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Ted Cruz called out for flubbing facts on Supreme Court nominees, not speaking Spanish

This was the strangest GOP debate yet.


Patrick Howell O'Neill


Saturday night’s Republican presidential debate may have been the most raucous yet—and it started just moments into the action. 

John Dickerson, debate moderator and host of CBS News’s Face the Nation, questioned the slate of GOP presidential candidates about President Obama‘s announcement that he plans “to fulfill my duty to nominate a successor” to late Supreme Court Justice Antonin Scalia, who died on Saturday. Scalia was 79 years old. 

Sen. Ted Cruz (R-Texas) condemned Obama’s decision, saying it was “unprecedented” for a new Supreme Court Justice to be appointed in an election year. “We have 80 years of precedent of not confirming Supreme Court Justices in an election year,” Cruz said.

Dickerson pushed back, correctly explaining that Supreme Court Justice Anthony Kennedy was confirmed in 1988—the year Republican George H.W. Bush took on Democrat Michael Dukakis in the general election.

“No, Kennedy was confirmed in ’87,” Cruz said. 

The exchange then devolved into whether Cruz meant “appointed” or “confirmed.” (President Ronald Reagan nominated Kennedy in 1987, though he was confirmed the Supreme Court in 1988.) Dickerson then apologized for attempting to “get the facts straight for the audience”—members of which then booed his fact-checking.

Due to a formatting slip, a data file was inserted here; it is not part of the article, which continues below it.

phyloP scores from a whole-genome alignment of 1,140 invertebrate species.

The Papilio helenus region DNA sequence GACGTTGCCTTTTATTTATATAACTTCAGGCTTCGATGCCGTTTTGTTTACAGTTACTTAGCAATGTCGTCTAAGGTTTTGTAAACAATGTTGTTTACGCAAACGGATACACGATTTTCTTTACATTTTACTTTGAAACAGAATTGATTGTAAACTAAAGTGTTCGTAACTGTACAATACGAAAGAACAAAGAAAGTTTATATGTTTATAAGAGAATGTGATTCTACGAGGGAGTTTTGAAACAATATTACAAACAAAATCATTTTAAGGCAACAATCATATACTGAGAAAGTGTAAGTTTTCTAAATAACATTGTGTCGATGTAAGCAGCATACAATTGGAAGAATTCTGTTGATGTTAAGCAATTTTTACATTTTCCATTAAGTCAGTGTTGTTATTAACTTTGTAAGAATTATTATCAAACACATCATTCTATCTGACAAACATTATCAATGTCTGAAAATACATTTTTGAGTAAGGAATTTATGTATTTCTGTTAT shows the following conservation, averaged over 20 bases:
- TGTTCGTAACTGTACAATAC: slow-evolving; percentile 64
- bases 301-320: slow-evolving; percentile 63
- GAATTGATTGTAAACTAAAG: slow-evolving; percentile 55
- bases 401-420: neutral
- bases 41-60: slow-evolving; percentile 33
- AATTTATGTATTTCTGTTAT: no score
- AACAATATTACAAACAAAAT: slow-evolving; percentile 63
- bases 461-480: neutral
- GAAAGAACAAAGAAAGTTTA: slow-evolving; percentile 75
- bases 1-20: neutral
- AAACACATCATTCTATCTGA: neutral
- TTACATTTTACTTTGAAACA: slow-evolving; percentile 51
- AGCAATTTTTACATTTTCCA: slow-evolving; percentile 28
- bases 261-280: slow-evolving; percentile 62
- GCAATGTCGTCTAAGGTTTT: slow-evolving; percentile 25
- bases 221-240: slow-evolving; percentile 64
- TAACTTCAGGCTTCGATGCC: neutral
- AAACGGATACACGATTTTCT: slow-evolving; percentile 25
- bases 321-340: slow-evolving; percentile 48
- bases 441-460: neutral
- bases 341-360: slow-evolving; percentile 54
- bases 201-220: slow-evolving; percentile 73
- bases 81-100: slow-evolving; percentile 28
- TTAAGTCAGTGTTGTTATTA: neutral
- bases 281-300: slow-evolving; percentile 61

Later in the debate, following a series of fiery exchanges between Donald Trump and former Florida Gov. Jeb Bush, rivals Cruz and Sen. Marco Rubio (R-Fla.) went head to head on the issue of immigration.

Cruz and Rubio exchanged insults and accusations about immigration. Each senator claimed the other had a history of being soft on illegal immigration, culminating in the electric moment seen above, when Cruz accused Rubio of going on Univision and being soft on the issue. 

Rubio said Cruz didn’t know what he was talking about, and that he didn’t even speak Spanish, which led to a retort en espanol from the Texas senator.

The crowd—which continued its booing for much of the night—went wild while Ohio Gov. John Kasich shook his head, seemingly in disbelief.

“I think we’re fixin’ to lose the election to Hillary Clinton,” said Kasich, “if we don’t stop this.” 

Screengrab via CBS

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